Sydney Champs and the Online Grind

Ashton Cartwright Awesome Hair

Well Sydney Champs has been and gone, and we are in the middle of the World Cup Of Online Poker (WCOOP).

Sydney Champs was something that I had been looking forward to, as I’ve been enjoying the live poker scene quite a lot lately. Some of my friends had already had some great results in the earlier events, most notably the illustrious Rhys Gould winning the APW $550 tourney and scoring $18,000, while the ever-handsome Nick Polias and the ultra-muscled Tobin Ryall placed second in the teams event.

For the Sydney Champs Main Event, the buy-in was $1,650, and as I’m among the most frugal of individuals I decided to try and satellite in. There were life satellites for $330 running most nights in the lead up to the main event, so I decided to jump in those.

Unfortunately I managed to bust in 5 hands during the first satellite, Semibluffing in a 4-bet pot with 2 over cards and the nut flush draw (against a flopped straight alas). In the 2nd satellite I was on the reserves list, and didn’t get to a table until the blinds had increased several times, so my starting stack amounted to only 30 big blinds. . . and pocket Jacks on a 2-2-2 flop saw me bust against Pocket Aces within just 4 hands this time. Not my most sterling performances to date, and in the end I had to buy-in to the main event anyway.

I played on day 1B, and my table was moderately unpleasant, with “El Leatheros” and Logan English-Smith both on my table. No huge hands for the first day, and the three of us tended to avoid confrontations with each other. . . except for Logan very occasionally 3-bet bluffing me. Cause that’s how he rolls.

The day was all small pots for me. Played one 10k pot with KK vs AQ and won, but other then that it was a huge amount of raising preflop and then c-betting. . . general grindy stuff. Finished day one on $62,000, when the average for day 1b was about 40k, so that was all well and good.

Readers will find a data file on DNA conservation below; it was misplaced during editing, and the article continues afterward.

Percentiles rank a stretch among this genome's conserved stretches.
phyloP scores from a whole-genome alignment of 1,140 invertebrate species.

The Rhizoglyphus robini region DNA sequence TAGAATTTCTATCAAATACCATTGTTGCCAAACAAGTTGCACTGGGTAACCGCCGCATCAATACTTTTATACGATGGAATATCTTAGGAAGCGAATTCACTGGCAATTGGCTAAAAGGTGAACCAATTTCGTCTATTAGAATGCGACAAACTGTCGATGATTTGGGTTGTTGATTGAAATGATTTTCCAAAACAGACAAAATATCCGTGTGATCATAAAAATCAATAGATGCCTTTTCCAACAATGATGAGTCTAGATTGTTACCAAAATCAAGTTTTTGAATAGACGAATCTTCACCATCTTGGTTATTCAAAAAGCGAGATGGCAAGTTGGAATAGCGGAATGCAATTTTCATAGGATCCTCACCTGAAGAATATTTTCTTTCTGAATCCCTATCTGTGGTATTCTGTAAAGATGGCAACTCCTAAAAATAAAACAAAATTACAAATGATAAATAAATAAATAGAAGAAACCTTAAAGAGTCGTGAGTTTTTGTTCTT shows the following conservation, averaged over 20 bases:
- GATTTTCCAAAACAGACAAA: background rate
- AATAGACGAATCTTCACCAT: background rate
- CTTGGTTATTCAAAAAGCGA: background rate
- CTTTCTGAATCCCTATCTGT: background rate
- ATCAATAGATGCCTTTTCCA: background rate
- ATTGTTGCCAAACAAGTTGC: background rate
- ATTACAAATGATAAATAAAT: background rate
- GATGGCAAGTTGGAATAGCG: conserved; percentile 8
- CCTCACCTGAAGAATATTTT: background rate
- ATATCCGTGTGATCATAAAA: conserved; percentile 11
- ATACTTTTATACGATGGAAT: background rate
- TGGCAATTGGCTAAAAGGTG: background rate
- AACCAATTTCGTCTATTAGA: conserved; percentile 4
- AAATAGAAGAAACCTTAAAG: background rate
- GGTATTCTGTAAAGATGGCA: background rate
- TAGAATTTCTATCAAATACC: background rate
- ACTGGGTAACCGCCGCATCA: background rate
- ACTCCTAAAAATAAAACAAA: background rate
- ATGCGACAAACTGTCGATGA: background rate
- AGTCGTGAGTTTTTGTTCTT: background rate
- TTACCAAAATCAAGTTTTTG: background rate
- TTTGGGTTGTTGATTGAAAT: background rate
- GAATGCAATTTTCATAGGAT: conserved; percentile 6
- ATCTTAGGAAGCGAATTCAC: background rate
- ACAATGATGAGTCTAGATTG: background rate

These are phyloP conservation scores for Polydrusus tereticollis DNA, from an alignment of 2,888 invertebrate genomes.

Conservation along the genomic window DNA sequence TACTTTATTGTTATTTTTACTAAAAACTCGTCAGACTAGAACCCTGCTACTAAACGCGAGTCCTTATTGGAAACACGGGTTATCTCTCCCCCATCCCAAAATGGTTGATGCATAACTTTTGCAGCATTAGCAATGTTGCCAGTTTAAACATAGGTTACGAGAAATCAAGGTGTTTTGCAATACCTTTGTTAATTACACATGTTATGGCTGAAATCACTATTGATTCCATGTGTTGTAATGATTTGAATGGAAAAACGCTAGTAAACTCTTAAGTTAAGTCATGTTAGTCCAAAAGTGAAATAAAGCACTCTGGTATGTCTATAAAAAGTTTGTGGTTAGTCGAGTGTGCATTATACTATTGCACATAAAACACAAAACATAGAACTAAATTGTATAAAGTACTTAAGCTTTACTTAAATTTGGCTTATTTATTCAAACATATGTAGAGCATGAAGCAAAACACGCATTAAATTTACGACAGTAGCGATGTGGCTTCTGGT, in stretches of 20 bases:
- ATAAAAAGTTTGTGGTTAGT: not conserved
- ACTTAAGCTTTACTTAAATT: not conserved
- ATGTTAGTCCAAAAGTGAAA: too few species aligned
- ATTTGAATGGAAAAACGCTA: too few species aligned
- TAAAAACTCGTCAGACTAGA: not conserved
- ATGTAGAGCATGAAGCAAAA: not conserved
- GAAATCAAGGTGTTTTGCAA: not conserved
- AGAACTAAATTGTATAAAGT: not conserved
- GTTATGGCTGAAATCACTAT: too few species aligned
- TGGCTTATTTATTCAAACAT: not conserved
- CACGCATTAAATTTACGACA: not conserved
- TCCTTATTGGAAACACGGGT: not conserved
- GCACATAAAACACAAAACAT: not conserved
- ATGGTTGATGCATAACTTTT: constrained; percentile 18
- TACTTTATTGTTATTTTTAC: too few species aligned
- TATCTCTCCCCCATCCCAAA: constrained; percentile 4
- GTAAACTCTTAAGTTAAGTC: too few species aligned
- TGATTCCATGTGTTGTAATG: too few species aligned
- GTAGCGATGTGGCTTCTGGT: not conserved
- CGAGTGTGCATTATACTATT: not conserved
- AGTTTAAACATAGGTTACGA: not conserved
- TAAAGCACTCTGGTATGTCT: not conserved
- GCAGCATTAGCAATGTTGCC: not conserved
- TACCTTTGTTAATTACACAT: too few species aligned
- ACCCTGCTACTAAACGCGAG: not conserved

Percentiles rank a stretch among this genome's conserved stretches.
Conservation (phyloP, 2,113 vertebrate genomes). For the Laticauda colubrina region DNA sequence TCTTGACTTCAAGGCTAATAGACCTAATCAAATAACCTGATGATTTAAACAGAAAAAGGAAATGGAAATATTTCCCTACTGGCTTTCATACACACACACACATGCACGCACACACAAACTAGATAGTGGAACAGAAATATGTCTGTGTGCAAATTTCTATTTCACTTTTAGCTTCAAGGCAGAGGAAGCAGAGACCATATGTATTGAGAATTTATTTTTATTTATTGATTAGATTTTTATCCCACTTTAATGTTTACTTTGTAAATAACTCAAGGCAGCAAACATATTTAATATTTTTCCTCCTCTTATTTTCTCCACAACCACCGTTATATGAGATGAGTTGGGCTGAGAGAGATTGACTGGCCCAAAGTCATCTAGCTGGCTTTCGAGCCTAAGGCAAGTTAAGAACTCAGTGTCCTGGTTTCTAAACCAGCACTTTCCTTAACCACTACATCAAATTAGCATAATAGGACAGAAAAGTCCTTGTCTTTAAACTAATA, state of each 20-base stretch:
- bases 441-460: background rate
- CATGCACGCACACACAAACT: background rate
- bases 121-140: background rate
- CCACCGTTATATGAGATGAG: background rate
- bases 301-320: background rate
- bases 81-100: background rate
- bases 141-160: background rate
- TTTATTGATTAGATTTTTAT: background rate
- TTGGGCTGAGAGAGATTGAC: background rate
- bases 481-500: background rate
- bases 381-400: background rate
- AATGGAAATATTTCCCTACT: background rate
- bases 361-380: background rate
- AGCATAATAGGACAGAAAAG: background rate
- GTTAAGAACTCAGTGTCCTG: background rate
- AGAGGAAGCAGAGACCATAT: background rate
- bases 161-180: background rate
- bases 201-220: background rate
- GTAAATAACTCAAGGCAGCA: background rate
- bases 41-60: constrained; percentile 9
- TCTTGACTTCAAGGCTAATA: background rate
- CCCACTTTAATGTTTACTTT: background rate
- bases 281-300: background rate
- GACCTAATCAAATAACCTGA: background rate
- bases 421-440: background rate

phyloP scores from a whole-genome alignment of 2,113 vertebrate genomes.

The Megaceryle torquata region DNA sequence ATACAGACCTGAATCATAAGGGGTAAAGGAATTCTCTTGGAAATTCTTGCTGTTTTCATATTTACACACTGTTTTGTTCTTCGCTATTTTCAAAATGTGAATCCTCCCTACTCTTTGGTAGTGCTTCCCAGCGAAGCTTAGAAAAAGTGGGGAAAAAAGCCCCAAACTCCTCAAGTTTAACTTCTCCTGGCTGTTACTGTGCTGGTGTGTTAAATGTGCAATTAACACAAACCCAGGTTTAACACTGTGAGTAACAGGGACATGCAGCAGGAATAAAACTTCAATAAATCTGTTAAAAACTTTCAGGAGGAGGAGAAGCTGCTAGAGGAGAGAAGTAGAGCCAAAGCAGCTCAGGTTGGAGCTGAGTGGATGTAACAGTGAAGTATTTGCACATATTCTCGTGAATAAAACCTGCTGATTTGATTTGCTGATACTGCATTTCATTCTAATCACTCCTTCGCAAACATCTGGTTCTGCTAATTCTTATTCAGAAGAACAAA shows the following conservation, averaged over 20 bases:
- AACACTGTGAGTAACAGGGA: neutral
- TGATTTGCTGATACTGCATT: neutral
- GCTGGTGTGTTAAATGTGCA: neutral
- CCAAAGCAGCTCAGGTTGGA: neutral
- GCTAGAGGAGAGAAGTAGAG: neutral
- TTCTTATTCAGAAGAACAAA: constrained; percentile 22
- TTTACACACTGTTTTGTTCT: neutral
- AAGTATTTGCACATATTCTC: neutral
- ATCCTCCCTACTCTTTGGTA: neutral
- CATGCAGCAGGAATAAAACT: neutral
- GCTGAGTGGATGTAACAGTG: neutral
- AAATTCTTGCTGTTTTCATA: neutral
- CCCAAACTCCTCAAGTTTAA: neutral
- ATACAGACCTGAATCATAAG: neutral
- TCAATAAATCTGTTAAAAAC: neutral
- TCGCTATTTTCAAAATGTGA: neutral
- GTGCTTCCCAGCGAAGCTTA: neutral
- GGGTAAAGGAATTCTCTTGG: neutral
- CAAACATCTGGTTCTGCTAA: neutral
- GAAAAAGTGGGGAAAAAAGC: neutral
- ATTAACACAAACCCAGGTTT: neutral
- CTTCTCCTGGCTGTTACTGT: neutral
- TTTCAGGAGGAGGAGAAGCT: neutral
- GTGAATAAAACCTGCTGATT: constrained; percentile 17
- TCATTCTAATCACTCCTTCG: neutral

Day 2 started off very well. I wont a nice 50bb pot with AQ vs AJ all in preflop, after which our table broke and I moved to the table of dreams! A couple ultra tight players on my left, and a couple of fishy calling stations on my right. One youngish guy who seemed as though he played a bit online (although that may just be my ageist stereotyping). I was sitting at about 100bbs when this hand occurred:

The young kid (who had been very active) raised 2.5bbs form the cutoff. Kamyar “Commie” Ekrami (the self-proclaimed calling station) flatted on the button. I was in the BB with AJo, and unsurprisingly decided to 3 bet, making it about 3x the original raise (not a big 3bet by any means).

The young guy instantly shoved his entire stack in (which was 32 bbs), Commie folded, and the action was on me. I was getting about 1.6 to 1 odds on the call, which is plenty for AJ generally. If the young guy was instead a tight player, then I may have even folded the hand, as the hands he is representing all have me crushed. Since he was a young guy however, and since it was such an obvious spot for me to 3-bet, I figured that he could be pushing all in here with a very wide range of hands indeed.

I made the call, and my opponent said “Yeah, you got me” before rolling 9-8 offsuit. Good times! The board ran out 2 3 4 6 with the river 9 however, and the young gentleman scooped a big pot.

The very next orbit, I ran my AK into Commie’s QQ, and lost the race. Standard. Never folding a hand that big to Commie, especially since I had bluffed him earlier in the day and he seemed keen to get his own back.

Unfortunately my stack had been whittled down a bit, and the blinds had escalated, leaving me with about 30BBs. I had a short stack on my left (9bbs) and we clashed when I jammed 55 into his 66 blind vs blind. Bah! Now I was down to only 21bbs.